Bike parkingThe new bike room is more better. Here you can see one half of the hanging bike rack and the U rack on the floor. The pump is on the lower right.

Bike Room

There was an opening day card key problem. Once they activated your card for bike room access, they deactivated it for access to the gym and showers. I’m sure they’ll get it all sorted out soon.

October by the Numbers

I didn’t cover nearly as many miles this month as last. Of course, last month I was on a plane going around the world and rattling about Australia and Asia. This month I rode 594 1/2 miles. 331 1/2 miles were aboard Little Nellie, my Bike Friday. Another 88 1/2 miles covered while riding The Mule, my 1991 Specialized Sequoia touring bike, to and from work three times. The rest of the mileage was from weekend rides aboard my new Cross Check.

I rode to work 14 times and did one 67-mile event ride, the Great Pumpkin ride.

I also did two hikes: one in Great Falls Park in Maryland, the other in Prince William Forrest Park in Virginia.

For the year, I have ridden 6,263 1/2 miles. About half that total was on The Mule. Another 2,500 miles were split between Little Nellie and Big Nellie, my Tour Easy recumbent. My Cross Check now has 541 miles on it. I’ve done 135 bike commuted for a total of 4,127 miles.

I’m trying to pace myself. Honestly.

The Sartorial Perils of Bike Commuting

Like everything else in life, bike commuting involves risks. You just don’t know what’s around the corner. It could be a runaway garbage truck, a dog off its leash, a cop with a ticket book, or any number of other dangers. One risk does not present itself until after you arrive at work: the sartorial shortage.

Over the years I have forgotten my underwear, my shirt, my belt and my socks. Today I forgot my socks. Since my biking socks were mostly black and I didn’t have any meetings to look presentable for I just used them. I didn’t have to because I have a sartorial back up plan.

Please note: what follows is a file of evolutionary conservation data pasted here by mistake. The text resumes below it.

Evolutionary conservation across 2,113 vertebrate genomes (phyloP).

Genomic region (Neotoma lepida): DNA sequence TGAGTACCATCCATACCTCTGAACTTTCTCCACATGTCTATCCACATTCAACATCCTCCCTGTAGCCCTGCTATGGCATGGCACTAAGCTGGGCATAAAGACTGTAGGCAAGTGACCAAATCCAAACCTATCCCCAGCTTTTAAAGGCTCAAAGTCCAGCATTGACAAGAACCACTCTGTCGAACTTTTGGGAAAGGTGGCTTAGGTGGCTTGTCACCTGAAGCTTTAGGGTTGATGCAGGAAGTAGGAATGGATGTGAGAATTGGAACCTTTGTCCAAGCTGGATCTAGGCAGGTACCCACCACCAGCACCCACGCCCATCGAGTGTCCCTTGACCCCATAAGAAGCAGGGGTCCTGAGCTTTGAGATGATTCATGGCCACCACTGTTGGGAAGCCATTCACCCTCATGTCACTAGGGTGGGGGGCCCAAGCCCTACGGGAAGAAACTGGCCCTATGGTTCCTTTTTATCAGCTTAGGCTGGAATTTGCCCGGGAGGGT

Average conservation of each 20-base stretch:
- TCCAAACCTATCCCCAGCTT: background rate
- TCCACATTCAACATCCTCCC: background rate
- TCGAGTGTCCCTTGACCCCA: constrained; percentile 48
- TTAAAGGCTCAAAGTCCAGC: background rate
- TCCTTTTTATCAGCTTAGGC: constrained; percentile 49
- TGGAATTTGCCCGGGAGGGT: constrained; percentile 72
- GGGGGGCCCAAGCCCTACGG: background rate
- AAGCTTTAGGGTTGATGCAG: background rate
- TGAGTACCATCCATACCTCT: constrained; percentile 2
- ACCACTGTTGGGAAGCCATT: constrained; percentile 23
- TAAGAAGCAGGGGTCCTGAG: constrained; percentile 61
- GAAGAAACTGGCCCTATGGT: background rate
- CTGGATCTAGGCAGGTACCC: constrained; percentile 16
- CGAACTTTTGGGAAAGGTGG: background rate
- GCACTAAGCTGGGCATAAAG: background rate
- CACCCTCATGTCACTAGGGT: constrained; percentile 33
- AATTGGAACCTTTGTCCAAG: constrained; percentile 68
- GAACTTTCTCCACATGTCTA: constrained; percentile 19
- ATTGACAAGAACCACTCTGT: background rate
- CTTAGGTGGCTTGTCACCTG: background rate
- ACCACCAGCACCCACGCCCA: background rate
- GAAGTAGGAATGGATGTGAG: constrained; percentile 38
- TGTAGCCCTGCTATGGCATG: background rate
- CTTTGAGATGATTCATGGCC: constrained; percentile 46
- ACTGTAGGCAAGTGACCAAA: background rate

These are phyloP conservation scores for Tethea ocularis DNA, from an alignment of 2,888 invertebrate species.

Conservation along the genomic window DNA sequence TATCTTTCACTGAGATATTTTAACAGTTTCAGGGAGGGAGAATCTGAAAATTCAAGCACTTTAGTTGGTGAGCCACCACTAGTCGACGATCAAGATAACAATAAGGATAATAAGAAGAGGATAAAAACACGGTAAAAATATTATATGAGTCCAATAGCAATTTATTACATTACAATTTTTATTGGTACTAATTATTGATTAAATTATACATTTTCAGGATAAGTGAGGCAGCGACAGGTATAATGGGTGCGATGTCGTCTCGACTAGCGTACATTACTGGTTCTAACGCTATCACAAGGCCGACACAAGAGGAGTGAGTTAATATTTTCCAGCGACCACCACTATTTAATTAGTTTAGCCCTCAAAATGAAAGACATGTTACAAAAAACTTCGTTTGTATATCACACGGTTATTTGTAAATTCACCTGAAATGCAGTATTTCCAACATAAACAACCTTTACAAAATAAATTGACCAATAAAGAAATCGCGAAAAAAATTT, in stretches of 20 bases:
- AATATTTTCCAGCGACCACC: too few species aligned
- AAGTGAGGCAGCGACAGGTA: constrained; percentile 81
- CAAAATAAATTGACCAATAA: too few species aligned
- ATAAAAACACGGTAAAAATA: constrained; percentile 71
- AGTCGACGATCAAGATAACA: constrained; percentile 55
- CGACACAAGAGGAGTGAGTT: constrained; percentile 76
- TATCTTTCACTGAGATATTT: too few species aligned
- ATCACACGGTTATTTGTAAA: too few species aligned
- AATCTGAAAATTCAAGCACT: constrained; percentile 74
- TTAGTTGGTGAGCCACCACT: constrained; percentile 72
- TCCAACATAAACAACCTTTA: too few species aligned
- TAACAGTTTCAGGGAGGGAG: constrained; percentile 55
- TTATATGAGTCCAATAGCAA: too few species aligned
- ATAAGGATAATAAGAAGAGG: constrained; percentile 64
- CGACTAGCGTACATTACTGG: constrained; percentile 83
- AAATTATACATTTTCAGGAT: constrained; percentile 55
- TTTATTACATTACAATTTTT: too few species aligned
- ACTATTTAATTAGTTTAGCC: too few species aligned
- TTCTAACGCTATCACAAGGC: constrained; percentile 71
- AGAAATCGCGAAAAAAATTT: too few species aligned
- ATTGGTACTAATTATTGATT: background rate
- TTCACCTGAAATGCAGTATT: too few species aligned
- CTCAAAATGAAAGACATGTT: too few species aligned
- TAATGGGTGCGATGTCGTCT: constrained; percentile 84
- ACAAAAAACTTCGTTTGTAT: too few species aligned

I have stashed a change of clothing in my office. Since I am only going to wear this stuff once or twice a year they are not my finest threads but they’ll do in a pinch. So think ahead. You don’t want to go to that big meeting with your client. She might frown upon your lycra business shorts.

Perils of bike commuting. #forgotmysox

First Freeze for a Buff-less Wonder

I knew the cold was coming. A few days ago I foraged around the house for my cold weather gear. My favorite piece of cold weather clothing is a tube of light-weight fabric called a Buff. The damned things are remarkably versatile and they are perfect for late fall and early spring weather. They also have one annoying characteristic. They disappear like odd socks in the laundry. And so my remaining black buff was nowhere to be found.

So I ordered three of them from Buff world headquarters in ironically warm Santa Rosa, California and hoped the package gods would smile down upon me and get them here before temperatures dipped into the freezing territory.

Hope, as they say, is not a plan.

Today, buffless, I did battle with the first frost of the season. I am happy to report that I emerged victorious. No noo-noos were frozen. The only discomfort came during the first three miles from home as by body heat became trapped in the three layers I wore on my upper body. In fact, the only parts of me that remained at all uncomfortable were the lower half of my face and my neck. This is where the Buff normally does its magic.

Despite my cold face and neck, I fell into a comfortable trance on the way to work, my legs fresh from having not ridden yesterday.

Temperatures rose about 25 degrees during the day making for a more comfortable ride home. There must be something about cool dry air that allows my brain to shut down into a meditative state. Or maybe it’s just the fact that the summer nimrods (who make long stretches of my summer commutes on the Mount Vernon Trail a sort of slow-speed bike slalom) were nestled all snug in their Metrobuses.

Somewhere near the airport someone headed for DC said hello. Being in my trance the voice didn’t register in my brain for several seconds making responding politely futile.

The rest of the ride home happened. I know because when I ca22326715851_78b3e50773_zme to I was putting my bike away. Somewhere in there I lost about 45 minutes of my life. There must be a wormhole just south of the airport.

At my front door was a big envelope. Inside were my three new Buffs. This time I bought them in an array of colors so they won’t blend in with all my other black outerwear (like tights and arm warmers and gloves).

So I suppose you can say my next bike commute will be in the Buff.

They Say It’s Your Earth Day

It’s my Earth Day, too, yeah.

Except I didn’t realize it was Earth Day until I got to work and saw it plastered all over the interwebs. It’s one of the interesting paradoxes of riding a bike to work every day. I don’t listen to the radio much. I’m a bit disconnected from the latest outrage or pop fad. I don’t know what music is popular either. “You’ve heard of [insert popular artist’s name here].” “Nope.”